A player on several provincial, regional and national championship hockey teams – owner of the coveted Olympic scroll and Stanley Cup ring – few Islanders have achieved the levels of sport success that Billy MacMillan has attained, and fewer still have remained so untouched by their athletic success.
Born March 7, 1943 in Charlottetown, William Stewart “Billy” MacMillan would play his first hockey on the backyard ice-rink meticulously prepared by his father at the family home on Alexander Drive. The centre of skating and hockey for the entire neighbourhood, this rink provided many hours of skating, stick-handling and scrimmaging for young Bill and his friends. There is little doubt that the encouragement and support that Billy received from his father and mother at such an early age helped to launch him on his highly successful hockey career. Equally significant would be the relentless dedication to excellence that Billy MacMillan set for himself.
From the moment that Billy first stepped onto the Charlottetown Forum ice, the wise rinkside observers predicted great things for him. His hockey talent was apparent, even at a young age, with his Paperweight, Pee Wee, and Bantam teams capturing Island crowns. He came under the watchful eye of Jack “Spy” Ready upon his entry into Queen Charlotte Junior High, where he proceeded to captain the school rugby team to the provincial title, win the interscholastic title in the 100 yard dash, as well as star with the school’s hockey squad, which won the city championships.
1958-59 saw Billy play with the Maritime champion Abbies Midget hockey team, coached by Orin Carver, until the young Charlottetown sensation was recruited by Father David Bauer. Accepting an offer to play at St. Michael’s College in Toronto, Billy was quickly be promoted to the St. Mike’s major squad, serving as team captain following Dave Keon’s departure for the Toronto Maple Leafs.
Following his highly successful Junior “A” career with St. Mike’s, Billy returned to Charlottetown to pursue his academic studies. He led the Saint Dunstan’s Saints, coached by Jack Kane Jr., to the conference title, while winning the scoring crown and the MVP title.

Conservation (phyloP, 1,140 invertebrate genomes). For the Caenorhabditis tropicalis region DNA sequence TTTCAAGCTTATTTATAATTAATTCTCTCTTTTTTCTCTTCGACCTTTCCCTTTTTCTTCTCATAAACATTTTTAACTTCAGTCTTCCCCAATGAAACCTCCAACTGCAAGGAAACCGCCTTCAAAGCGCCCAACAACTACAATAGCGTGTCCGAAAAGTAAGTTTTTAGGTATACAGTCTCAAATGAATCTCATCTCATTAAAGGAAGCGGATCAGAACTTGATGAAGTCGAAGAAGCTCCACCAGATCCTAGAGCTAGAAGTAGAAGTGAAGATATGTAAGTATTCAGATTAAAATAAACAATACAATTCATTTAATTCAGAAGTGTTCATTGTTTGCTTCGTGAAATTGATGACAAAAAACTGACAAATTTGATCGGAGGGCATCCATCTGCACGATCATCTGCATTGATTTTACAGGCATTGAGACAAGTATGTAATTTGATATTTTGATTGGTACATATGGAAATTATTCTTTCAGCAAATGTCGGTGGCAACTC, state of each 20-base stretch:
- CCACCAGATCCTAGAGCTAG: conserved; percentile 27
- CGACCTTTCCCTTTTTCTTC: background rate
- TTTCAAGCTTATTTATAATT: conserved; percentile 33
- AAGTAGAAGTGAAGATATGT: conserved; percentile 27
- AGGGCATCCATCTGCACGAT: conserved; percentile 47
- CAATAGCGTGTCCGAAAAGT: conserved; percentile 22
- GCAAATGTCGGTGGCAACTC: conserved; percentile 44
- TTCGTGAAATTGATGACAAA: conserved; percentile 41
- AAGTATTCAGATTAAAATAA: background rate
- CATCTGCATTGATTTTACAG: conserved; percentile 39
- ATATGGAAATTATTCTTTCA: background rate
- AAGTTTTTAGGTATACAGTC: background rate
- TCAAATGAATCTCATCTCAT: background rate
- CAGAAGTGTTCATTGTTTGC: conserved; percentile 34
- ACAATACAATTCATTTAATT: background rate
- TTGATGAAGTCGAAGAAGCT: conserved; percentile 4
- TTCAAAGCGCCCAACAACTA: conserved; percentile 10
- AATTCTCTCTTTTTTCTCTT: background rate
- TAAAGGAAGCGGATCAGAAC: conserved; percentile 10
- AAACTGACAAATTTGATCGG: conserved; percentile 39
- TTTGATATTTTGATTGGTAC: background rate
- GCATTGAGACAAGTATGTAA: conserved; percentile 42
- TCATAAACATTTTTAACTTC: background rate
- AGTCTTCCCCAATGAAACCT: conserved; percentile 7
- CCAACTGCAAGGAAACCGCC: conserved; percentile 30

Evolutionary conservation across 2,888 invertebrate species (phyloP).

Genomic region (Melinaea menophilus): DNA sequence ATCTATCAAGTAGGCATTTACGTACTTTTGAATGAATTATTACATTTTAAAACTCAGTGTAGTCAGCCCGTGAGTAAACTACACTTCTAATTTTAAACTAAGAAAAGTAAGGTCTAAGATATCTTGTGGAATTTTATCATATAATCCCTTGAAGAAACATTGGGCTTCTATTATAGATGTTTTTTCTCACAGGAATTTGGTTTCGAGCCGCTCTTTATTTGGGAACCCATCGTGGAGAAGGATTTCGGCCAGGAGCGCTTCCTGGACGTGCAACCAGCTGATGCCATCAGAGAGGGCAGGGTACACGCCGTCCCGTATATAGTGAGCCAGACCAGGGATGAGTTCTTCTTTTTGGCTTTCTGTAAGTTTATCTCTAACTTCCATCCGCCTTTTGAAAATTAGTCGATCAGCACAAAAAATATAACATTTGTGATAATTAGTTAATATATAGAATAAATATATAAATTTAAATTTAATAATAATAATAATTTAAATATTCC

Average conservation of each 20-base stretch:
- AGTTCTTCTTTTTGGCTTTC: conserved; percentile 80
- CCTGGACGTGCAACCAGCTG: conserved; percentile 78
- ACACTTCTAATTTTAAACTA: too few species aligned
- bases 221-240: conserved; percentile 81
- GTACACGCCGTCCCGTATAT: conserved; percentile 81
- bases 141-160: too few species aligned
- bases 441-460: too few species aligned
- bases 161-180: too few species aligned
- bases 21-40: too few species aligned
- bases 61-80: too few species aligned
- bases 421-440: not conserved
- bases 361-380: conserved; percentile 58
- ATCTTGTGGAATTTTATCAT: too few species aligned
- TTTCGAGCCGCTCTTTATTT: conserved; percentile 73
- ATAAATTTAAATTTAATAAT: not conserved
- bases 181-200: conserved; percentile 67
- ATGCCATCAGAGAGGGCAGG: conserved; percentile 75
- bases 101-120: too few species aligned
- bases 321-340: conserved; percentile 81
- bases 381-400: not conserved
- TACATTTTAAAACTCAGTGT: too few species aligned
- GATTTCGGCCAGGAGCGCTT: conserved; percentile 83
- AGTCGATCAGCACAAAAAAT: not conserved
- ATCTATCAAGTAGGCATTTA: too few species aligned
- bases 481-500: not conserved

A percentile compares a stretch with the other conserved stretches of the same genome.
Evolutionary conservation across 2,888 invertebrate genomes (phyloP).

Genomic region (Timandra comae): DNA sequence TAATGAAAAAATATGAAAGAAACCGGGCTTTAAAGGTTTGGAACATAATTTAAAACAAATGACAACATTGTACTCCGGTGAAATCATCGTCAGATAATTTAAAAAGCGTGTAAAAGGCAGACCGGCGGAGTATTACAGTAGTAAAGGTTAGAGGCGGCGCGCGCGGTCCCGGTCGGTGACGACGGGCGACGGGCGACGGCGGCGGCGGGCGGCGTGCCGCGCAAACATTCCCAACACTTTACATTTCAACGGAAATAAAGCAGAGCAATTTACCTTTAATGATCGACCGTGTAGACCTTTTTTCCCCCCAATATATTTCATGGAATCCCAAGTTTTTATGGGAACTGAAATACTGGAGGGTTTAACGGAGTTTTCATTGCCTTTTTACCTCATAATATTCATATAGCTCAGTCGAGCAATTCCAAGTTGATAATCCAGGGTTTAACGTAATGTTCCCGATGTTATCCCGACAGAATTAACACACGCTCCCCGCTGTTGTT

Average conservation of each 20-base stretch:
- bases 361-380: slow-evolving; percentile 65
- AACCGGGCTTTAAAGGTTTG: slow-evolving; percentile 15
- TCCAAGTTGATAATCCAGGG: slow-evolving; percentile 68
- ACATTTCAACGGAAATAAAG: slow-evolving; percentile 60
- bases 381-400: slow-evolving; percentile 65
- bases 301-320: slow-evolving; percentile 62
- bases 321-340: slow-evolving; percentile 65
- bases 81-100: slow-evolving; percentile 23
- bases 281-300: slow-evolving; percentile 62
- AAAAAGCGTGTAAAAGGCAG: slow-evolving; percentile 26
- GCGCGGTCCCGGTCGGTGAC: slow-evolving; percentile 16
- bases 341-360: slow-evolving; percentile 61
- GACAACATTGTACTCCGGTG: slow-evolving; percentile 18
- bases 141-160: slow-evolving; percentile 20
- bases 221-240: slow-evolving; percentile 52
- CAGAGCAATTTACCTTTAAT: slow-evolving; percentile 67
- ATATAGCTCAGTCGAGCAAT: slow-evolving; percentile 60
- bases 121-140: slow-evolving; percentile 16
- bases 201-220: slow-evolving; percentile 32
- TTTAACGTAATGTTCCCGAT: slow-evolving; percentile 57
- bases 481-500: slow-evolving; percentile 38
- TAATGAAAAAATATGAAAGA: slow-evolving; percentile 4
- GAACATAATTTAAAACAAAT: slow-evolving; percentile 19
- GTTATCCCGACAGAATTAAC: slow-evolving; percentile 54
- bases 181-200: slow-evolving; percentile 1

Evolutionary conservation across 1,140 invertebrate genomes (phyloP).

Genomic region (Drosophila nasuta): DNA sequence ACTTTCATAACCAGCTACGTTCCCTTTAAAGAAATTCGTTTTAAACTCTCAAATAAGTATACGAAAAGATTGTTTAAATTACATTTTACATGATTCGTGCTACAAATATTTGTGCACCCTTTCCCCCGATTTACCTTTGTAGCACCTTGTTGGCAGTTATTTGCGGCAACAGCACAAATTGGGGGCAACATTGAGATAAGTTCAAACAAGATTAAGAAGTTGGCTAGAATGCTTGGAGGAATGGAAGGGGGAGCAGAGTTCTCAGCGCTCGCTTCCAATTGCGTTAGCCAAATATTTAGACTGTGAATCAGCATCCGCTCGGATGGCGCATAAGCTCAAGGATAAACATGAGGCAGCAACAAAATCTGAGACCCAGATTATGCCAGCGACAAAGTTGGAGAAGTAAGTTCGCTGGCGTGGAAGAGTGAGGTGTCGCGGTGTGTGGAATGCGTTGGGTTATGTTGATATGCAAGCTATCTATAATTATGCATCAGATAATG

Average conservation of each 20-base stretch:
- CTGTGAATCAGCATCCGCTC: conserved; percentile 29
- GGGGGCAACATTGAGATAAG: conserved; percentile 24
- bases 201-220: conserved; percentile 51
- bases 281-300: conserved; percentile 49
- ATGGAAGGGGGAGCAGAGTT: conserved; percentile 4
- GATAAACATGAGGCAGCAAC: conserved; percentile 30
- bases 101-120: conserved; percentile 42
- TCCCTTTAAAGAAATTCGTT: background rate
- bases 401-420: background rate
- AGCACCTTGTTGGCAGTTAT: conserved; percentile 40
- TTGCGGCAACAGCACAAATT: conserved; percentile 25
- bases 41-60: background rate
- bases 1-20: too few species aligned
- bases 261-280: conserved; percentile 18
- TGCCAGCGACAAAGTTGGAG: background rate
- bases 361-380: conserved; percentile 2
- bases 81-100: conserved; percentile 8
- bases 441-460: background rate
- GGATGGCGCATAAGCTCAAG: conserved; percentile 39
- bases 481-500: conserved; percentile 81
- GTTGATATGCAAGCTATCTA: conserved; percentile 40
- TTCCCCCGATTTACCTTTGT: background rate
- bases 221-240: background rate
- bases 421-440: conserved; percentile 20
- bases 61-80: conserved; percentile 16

Billy MacMillan was among Father Bauer’s first recruits for the first Canadian National hockey team, and he committed himself to the concept for five years, 1964 through 1969. Some highlights of Billy MacMillan’s participation with the National Team include his presence in four World Hockey Championships against masterful teams from Russia, Czechoslovakia and Sweden; scoring the winning goal against the Russian team at the 1967 Centennial World Invitational Tournament, a forerunner of today’s Canada Cup; and winning the bronze medal at the 1968 Grenoble Olympic Winter Games.
At age 27, Billy MacMillan was signed to the Toronto Maple Leafs and succeeded in scoring 22 goals in his rookie season. In so doing, Billy would become the first Islander to shoot 20 or more goals in a season, skating at right wing with Keon at centre and Monaghan at left wing. He was traded to the Atlanta Flames in 1972, and then to the New York Islanders in 1973. He played four seasons with the Islanders before moving briefly to the Rhode Island Reds of the AHL, and then to the Ft. Worth Texans of the CHL. Billy spent his final playing year with the 1977-78 Texans, in the role of a player-coach, which earned him coach of the year honours.
A leader by example, Billy, both as player and coach, was known for keeping his cool, and for the respect which he displayed toward other teammates. This unique characteristic resulted in his appointment to the assistant coaching slot on Al Arbour’s 1979-80 New York Islanders, a team that won the Stanley Cup in that season. Accepting a coaching job with the fledgling Colorado Rockies the following season, he would also take over the team’s GM position in 1981-82. After the transfer of the Colorado franchise to New Jersey, and a change in team name to the Devils, Billy MacMillan concentrated on developing the pro team’s minor league prospects. This move continued to benefit the team following Billy’s departure from the Devils’ organization in the fall of 1983.
In addition to being a national and international hockey star, Billy MacMillan has accomplished a great deal in the Island community. He was named Islander of the Year in 1970, not only for his athletic achievements but in recognition of his tireless contributions to the Gencheff Camp for physically handicapped children at Tea Hill. Billy’s unique combination of academic and athletic excellence would saw him appointed as a P.E.I. Ambassador of Youth in 1985, the International Year of the Youth.
A true ambassador of sport, 1985 inductee William Stewart “Billy” MacMillan is a most admirable member of the Prince Edward Island Sports Hall of Fame.
Link to CBC story http://tinyurl.com/7no8y67
Updated: August 2013
File Contains: copies of news clippings, copy of drawing , board photos, board composiiton, pads, skates